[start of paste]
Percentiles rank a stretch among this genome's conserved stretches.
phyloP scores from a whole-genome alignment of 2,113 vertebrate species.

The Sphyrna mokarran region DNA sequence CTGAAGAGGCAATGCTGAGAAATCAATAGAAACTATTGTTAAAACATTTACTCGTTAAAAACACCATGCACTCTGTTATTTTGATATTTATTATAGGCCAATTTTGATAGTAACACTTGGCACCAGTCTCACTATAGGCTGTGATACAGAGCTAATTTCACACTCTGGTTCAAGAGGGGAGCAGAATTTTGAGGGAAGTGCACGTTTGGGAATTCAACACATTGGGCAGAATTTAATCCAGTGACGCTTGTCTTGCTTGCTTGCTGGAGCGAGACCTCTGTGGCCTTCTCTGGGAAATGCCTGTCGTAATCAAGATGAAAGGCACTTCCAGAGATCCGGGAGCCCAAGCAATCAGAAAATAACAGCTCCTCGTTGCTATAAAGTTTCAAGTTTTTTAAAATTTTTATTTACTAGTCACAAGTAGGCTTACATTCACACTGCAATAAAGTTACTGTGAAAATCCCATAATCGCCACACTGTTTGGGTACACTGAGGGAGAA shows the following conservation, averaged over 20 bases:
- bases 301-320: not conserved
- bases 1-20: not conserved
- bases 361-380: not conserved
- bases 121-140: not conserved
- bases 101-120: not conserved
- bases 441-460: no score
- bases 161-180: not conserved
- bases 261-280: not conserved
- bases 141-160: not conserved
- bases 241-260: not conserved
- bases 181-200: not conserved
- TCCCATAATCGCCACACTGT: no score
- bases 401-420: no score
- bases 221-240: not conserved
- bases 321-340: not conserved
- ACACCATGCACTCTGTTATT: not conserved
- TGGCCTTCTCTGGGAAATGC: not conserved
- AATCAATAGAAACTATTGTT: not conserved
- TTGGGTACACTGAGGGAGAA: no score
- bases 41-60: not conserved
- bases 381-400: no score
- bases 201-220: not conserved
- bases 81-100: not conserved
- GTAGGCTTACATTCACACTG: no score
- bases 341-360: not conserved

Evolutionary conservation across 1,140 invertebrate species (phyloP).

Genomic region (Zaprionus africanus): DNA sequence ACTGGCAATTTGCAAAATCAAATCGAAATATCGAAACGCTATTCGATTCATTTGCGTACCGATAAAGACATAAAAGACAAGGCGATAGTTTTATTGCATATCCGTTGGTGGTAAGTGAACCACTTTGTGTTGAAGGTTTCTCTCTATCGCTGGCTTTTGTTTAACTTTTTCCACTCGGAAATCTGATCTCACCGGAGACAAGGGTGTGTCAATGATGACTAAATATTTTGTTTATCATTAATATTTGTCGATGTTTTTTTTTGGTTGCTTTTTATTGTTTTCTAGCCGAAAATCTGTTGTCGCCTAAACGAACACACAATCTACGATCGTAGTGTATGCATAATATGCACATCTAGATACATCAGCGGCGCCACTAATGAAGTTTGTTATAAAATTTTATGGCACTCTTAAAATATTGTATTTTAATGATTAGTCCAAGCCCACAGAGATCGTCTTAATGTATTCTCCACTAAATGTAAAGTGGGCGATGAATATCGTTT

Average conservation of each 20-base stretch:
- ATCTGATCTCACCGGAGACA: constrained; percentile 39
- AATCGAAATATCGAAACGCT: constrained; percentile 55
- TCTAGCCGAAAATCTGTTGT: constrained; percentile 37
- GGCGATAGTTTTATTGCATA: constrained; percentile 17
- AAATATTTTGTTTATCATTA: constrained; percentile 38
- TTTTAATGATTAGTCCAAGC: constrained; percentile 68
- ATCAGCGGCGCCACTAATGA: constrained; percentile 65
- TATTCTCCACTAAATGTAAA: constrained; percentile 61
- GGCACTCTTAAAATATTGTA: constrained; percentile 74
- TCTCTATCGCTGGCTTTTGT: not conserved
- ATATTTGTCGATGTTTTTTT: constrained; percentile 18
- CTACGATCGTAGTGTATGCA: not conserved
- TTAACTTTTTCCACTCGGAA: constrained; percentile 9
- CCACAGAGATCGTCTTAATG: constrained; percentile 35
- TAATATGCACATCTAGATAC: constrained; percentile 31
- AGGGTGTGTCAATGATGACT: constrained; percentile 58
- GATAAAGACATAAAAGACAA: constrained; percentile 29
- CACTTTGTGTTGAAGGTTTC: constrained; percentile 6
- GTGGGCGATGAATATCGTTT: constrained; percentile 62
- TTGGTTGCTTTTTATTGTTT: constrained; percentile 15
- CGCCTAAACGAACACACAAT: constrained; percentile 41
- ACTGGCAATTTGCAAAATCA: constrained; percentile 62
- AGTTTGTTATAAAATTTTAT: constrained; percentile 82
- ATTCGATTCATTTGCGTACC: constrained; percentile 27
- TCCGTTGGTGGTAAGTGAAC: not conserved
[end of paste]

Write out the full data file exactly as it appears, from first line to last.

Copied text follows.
Percentiles rank a stretch among this genome's conserved stretches.
phyloP scores from a whole-genome alignment of 2,113 vertebrate species.

The Sphyrna mokarran region DNA sequence CTGAAGAGGCAATGCTGAGAAATCAATAGAAACTATTGTTAAAACATTTACTCGTTAAAAACACCATGCACTCTGTTATTTTGATATTTATTATAGGCCAATTTTGATAGTAACACTTGGCACCAGTCTCACTATAGGCTGTGATACAGAGCTAATTTCACACTCTGGTTCAAGAGGGGAGCAGAATTTTGAGGGAAGTGCACGTTTGGGAATTCAACACATTGGGCAGAATTTAATCCAGTGACGCTTGTCTTGCTTGCTTGCTGGAGCGAGACCTCTGTGGCCTTCTCTGGGAAATGCCTGTCGTAATCAAGATGAAAGGCACTTCCAGAGATCCGGGAGCCCAAGCAATCAGAAAATAACAGCTCCTCGTTGCTATAAAGTTTCAAGTTTTTTAAAATTTTTATTTACTAGTCACAAGTAGGCTTACATTCACACTGCAATAAAGTTACTGTGAAAATCCCATAATCGCCACACTGTTTGGGTACACTGAGGGAGAA shows the following conservation, averaged over 20 bases:
- bases 301-320: not conserved
- bases 1-20: not conserved
- bases 361-380: not conserved
- bases 121-140: not conserved
- bases 101-120: not conserved
- bases 441-460: no score
- bases 161-180: not conserved
- bases 261-280: not conserved
- bases 141-160: not conserved
- bases 241-260: not conserved
- bases 181-200: not conserved
- TCCCATAATCGCCACACTGT: no score
- bases 401-420: no score
- bases 221-240: not conserved
- bases 321-340: not conserved
- ACACCATGCACTCTGTTATT: not conserved
- TGGCCTTCTCTGGGAAATGC: not conserved
- AATCAATAGAAACTATTGTT: not conserved
- TTGGGTACACTGAGGGAGAA: no score
- bases 41-60: not conserved
- bases 381-400: no score
- bases 201-220: not conserved
- bases 81-100: not conserved
- GTAGGCTTACATTCACACTG: no score
- bases 341-360: not conserved

Evolutionary conservation across 1,140 invertebrate species (phyloP).

Genomic region (Zaprionus africanus): DNA sequence ACTGGCAATTTGCAAAATCAAATCGAAATATCGAAACGCTATTCGATTCATTTGCGTACCGATAAAGACATAAAAGACAAGGCGATAGTTTTATTGCATATCCGTTGGTGGTAAGTGAACCACTTTGTGTTGAAGGTTTCTCTCTATCGCTGGCTTTTGTTTAACTTTTTCCACTCGGAAATCTGATCTCACCGGAGACAAGGGTGTGTCAATGATGACTAAATATTTTGTTTATCATTAATATTTGTCGATGTTTTTTTTTGGTTGCTTTTTATTGTTTTCTAGCCGAAAATCTGTTGTCGCCTAAACGAACACACAATCTACGATCGTAGTGTATGCATAATATGCACATCTAGATACATCAGCGGCGCCACTAATGAAGTTTGTTATAAAATTTTATGGCACTCTTAAAATATTGTATTTTAATGATTAGTCCAAGCCCACAGAGATCGTCTTAATGTATTCTCCACTAAATGTAAAGTGGGCGATGAATATCGTTT

Average conservation of each 20-base stretch:
- ATCTGATCTCACCGGAGACA: constrained; percentile 39
- AATCGAAATATCGAAACGCT: constrained; percentile 55
- TCTAGCCGAAAATCTGTTGT: constrained; percentile 37
- GGCGATAGTTTTATTGCATA: constrained; percentile 17
- AAATATTTTGTTTATCATTA: constrained; percentile 38
- TTTTAATGATTAGTCCAAGC: constrained; percentile 68
- ATCAGCGGCGCCACTAATGA: constrained; percentile 65
- TATTCTCCACTAAATGTAAA: constrained; percentile 61
- GGCACTCTTAAAATATTGTA: constrained; percentile 74
- TCTCTATCGCTGGCTTTTGT: not conserved
- ATATTTGTCGATGTTTTTTT: constrained; percentile 18
- CTACGATCGTAGTGTATGCA: not conserved
- TTAACTTTTTCCACTCGGAA: constrained; percentile 9
- CCACAGAGATCGTCTTAATG: constrained; percentile 35
- TAATATGCACATCTAGATAC: constrained; percentile 31
- AGGGTGTGTCAATGATGACT: constrained; percentile 58
- GATAAAGACATAAAAGACAA: constrained; percentile 29
- CACTTTGTGTTGAAGGTTTC: constrained; percentile 6
- GTGGGCGATGAATATCGTTT: constrained; percentile 62
- TTGGTTGCTTTTTATTGTTT: constrained; percentile 15
- CGCCTAAACGAACACACAAT: constrained; percentile 41
- ACTGGCAATTTGCAAAATCA: constrained; percentile 62
- AGTTTGTTATAAAATTTTAT: constrained; percentile 82
- ATTCGATTCATTTGCGTACC: constrained; percentile 27
- TCCGTTGGTGGTAAGTGAAC: not conserved